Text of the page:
of each variable in the model for differences in the distributions of and associations among the other independent variables in the model. Applying this concept to a multivariable logistic regression model, we may surmise that each estimated coefficient provides an estimate of the log-odds adjusting for the other variables in the model. Another important aspect of multivariable modeling is to assess to what extent, if at all, the estimate of the log-odds of one independent variable changes, depending on the value of another independent variable. When the odds ratio for one variable is not constant over the levels of another variable, the two variables are said to have a statistical interaction. In some applied disciplines statistical interaction is referred to as effect modification. This terminology is used to describe the fact that the log odds of one variable are modified or changed by values of the other variable. We begin with an example where there is neither statistical adjustment nor statistical interaction. The data we use come from the GLOW study described in Table Dataset 2. The outcome variable is having a fracture during the first year of follow up (FRACTURE). For the dichotomous variable, we use variable history of prior fracture (PRIORFRAC) and for the continuous covariate, we use height in centimeters (HEIGHT). The results from the three fitted models are presented in Table 3.10. In discussing the results from the examples we use significance levels from the Wald statistics. In all cases, the same conclusions would be reached had we used likelihood ratio tests.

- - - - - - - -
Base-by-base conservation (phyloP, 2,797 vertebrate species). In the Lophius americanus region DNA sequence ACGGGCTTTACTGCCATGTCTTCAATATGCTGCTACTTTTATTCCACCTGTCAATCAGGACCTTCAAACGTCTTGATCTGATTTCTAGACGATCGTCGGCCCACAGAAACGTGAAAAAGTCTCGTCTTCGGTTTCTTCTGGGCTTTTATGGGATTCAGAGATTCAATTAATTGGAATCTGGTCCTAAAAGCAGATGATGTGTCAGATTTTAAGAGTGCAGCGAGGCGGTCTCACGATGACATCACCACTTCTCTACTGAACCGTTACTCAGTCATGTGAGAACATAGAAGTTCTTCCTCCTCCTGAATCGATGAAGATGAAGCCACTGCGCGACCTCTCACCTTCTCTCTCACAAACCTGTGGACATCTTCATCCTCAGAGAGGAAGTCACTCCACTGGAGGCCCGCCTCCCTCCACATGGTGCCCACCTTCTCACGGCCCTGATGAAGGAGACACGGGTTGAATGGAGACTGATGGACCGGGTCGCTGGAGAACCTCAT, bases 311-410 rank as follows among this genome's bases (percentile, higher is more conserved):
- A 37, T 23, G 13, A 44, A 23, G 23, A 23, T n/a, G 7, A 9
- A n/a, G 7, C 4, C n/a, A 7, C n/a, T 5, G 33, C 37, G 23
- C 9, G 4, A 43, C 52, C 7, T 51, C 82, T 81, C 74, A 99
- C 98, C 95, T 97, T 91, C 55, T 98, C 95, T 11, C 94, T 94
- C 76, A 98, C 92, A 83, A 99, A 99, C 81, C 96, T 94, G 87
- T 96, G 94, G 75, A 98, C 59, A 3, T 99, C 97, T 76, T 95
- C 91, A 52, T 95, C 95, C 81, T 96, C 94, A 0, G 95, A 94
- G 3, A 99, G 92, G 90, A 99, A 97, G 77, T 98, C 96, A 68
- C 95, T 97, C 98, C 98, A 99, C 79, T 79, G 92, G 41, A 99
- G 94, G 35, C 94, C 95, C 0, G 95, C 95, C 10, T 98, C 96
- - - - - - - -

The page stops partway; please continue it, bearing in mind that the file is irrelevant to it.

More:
Table 3.10 Estimated Logistic Regression Coefficients, Standard Errors, Wald Statistics, p-Values and 95% CIs from Three Models Showing No Statistical Adjustment and No Statistical Interaction from the GLOW Study, n = 500
Variables in the Equation
Model Variable B S.E. Wald df Sig. Exp(B) 95% C.I.for EXP(B)
Lower Upper
1. PRIORFRAC 1.064 .223 22.741 1 .000 2.897 1.871 4.486
Constant -1.417 .130 117.908 1 .000 .243 a. Variable(s) entered on step 1: PRIORFRAC.

Variables in the Equation
Model Variable B S.E. Wald df Sig. Exp(B) 95% C.I.for EXP(B)
Lower Upper
2. PRIORFRAC 1.013 .225 20.199 1 .000 2.754 1.770 4.284
HEIGHT -.045 .017 6.811 1 .009 .956 .924 .989
Constant 5.895 2.796 4.445 1 .035 363.095 a. Variable(s) entered on step 1: PRIORFRAC, HEIGHT.

Variables in the Equation
Model Variable B S.E. Wald df Sig. Exp(B) 95% C.I.for EXP(B)
Lower Upper
3. PRIORFRAC -3.055 5.790 .278 1 .598 .047 .000 3999.295
HEIGHT -.054 .022 6.216 1 .013 .947 .907 .988
HEIGHT by PRIORFRAC .025 .036 .494 1 .482 1.026 .956 1.101
Constant 7.361 3.510 4.398 1 .036 1573.846 a. Variable(s) entered on step 1: PRIORFRAC, HEIGHT, HEIGHT * PRIORFRAC.

The Wald Statistic for the coefficient of PRIORFRAC in Model 1 is significant with p < 0.001. When we add HEIGHT to the model the Wald statistics are significant at the 1% level for both covariates. Note that there is little change in the estimate of the coefficient for PRIORFRAC as
??% = 100×(1.064-1.012)1.012 = 5.1